For some science fiction fans, the genre is constantly in danger of becoming a beastly nostalgia-hungry ouroboros. But the march of time has proven that one generation’s outrage is another generation’s beloved memory. And that notion — that the upstart new thing will eventually become classic — is probably best exemplified by the journey of Star Trek: The Next Generation. In 1987, this radical reboot of the Trek franchise was widely treated with suspicion and scorn. But in 2024, this Enterprise crew is, in many ways, more beloved and famous than the original 1960s gang.
At the 2024 Saturn Awards, the entire cast of The Next Generation was honored with a Lifetime Achievement Award, and the Star Trek franchise itself swept the awards in five categories including Best Science Fiction Television Series (Picard), Best Actor in a Television Series (Patrick Stewart), Best Supporting Actor in a Television Series (Jonathan Frakes), Best Supporting Actress in a Television Series (Jeri Ryan), and Best Guest Star in a Television Series (Paul Wesley).
While accepting the award for Best Science Fiction TV Series, Picard showrunner Terry Matalas highlighted exactly why nostalgia and fan service can be good things, provided there’s no cynicism in the creation of pop art.
“I’ve actually always really wanted one of these [Saturn Awards] since I was kid, reading Starlog in my parent's basement,” Matalas said earnestly. “Not much has changed.”
From 1976 to 2009, Starlog was the magazine of record for mainstream TV and film science fiction, and publications like Inverse wouldn’t exist without it coming first. And for those who grew up with The Next Generation — or the sci-fi TV explosion that followed into the early 21st century — there’s a certain warm feeling you might have for a time when updates about your favorite franchise wasn’t reduced just to hot takes or casting gossip. To be sure, the past two decades have brought some of the greatest sci-fi TV of all time, but much of that is thanks to the innovation and bravery of The Next Generation. As Matalas put it in his Saturn acceptance speech: “...The amazing cast of Star Trek, who throughout the years have inspired the next generation of sci-fi creators.”
For those haters who felt that Picard Season 3 relied too much on 1980s and 1990s nostalgia to fuel its story, it’s worth pointing out that, at 48, Terry Matalas is considerably younger than the majority of the cast of TNG cast. But, Matalas isn’t the only contemporary and influential sci-fi creator influenced by The Next Generation. The person who presented the cast of The Next Generation with the Lifetime Achievement Award was none other than Kevin Feige, the chief creative officer for Marvel. Feige — who was 14 years old when TNG debuted — has frequently cited The Next Generation as a huge influence on him and the MCU in general, and if that’s not enough proof of the huge impact of the series, then what what is?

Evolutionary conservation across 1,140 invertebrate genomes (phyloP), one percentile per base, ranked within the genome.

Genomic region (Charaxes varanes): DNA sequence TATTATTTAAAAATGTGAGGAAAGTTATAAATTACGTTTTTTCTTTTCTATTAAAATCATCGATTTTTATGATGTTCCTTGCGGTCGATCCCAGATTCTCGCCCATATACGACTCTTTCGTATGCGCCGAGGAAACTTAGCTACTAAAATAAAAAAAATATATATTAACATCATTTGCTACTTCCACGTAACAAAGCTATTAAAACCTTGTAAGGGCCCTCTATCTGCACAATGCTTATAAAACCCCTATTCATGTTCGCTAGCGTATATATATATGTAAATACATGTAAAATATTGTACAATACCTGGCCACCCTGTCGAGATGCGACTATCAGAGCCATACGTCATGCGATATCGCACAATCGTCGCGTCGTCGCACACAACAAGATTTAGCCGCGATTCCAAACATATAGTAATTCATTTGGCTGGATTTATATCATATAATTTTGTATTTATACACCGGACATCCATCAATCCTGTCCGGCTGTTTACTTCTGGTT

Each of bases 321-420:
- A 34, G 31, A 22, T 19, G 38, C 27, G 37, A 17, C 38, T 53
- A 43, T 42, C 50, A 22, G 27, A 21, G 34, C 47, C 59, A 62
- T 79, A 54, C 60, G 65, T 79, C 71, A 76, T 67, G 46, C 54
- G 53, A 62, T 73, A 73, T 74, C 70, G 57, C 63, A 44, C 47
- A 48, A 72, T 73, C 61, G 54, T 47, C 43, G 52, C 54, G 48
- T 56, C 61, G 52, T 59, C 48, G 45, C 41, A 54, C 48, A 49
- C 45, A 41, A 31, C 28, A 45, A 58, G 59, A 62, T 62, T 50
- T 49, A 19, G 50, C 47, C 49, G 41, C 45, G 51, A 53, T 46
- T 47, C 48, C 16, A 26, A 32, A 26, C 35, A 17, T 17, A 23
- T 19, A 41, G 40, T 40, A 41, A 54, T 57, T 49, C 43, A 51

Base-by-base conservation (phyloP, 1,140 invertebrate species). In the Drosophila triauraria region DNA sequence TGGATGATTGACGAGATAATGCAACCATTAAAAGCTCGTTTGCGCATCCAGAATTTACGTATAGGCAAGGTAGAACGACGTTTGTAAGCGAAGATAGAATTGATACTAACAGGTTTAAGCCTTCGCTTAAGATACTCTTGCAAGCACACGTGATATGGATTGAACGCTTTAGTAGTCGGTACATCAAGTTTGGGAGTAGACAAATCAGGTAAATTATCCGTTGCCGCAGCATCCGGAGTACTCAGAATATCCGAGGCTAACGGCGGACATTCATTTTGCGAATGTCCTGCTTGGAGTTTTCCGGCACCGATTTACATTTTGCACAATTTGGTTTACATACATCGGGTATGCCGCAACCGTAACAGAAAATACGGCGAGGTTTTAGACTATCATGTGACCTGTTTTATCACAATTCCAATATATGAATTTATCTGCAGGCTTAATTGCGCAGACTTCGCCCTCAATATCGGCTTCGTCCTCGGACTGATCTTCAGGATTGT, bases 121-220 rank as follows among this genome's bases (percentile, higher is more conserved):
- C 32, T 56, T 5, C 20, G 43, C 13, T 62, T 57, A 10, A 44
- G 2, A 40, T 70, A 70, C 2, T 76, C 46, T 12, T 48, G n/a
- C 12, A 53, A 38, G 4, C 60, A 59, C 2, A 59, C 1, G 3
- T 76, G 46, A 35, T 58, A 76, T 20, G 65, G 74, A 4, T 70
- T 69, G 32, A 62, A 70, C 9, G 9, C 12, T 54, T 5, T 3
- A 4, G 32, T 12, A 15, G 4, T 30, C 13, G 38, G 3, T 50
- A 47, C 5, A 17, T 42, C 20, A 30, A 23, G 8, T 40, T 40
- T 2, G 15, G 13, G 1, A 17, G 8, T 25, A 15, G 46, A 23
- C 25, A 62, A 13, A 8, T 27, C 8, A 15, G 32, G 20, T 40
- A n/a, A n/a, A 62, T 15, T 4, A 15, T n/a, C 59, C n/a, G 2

Ahead of the ceremony, the Saturn Awards put out a statement as to why this Lifetime Achievement Award was different than previous years, saying:
“The Lifetime Achievement Award is usually presented to an individual for their contributions to genre entertainment. Top luminaries like Stan Lee and Leonard Nimoy, Mr. Spock himself, have received this top honor. It’s not new, but we extended this award to cover the entire cast of Star Trek: The Next Generation, due to its continued influence on the face of general television. It was originally doomed to failure since it was following in the footsteps of the original Star Trek, yet it carved its own identity, and its diverse cast was light years ahead of its time!”
The idea that TNG was “doomed to failure,” and that it came out ahead, even though it was once an underdog, is a story that has been repeated often, but as the cultural memory shifts, bears repeating. In 2018, Jonathan Frakes told Inverse that some initial fan hostility toward the Discovery cast reminded him of how he felt in 1987. Ditto LeVar Burton, who told Inverse in 2021, that he looked “side-eyed” at TOS fans who opposed TNG, but that, in the end, TNG became “...a harbinger of things to come...just look at the universe of entertainment we currently live.”
When it began, The Next Generation was both a forward-looking show and a slightly nostalgic one, as well. Today, it’s simply regarded as a sci-fi classic that changed the face of genre television and helped usher in mainstream genre acceptance.
Star Trek’s awards sweep at the Saturns also included Paul Wesley winning Best Guest Star for his performance as James T. Kirk in Strange New Worlds. Following in the footsteps of William Shatner and Chris Pine, Wesley has had a thankless job. But, translating the complicated character of Kirk for a modern audience has artistic value; it reminds us that the past doesn’t have to be a monolith.
Like Strange New Worlds, Picard Season 3 was, of course, filled with Easter eggs. But the series wasn’t only about callbacks. By the end of Picard, the theme of the show was focused on moving forward into a new future, with a new generation. What creators like Matalas (and Kevin Feige) took from The Next Generation is a wise, healthy view of nostalgia. You can’t tell stories about the future if you don’t understand the past. Because in the view of science fiction, at some point, those two ideas become the exact same thing.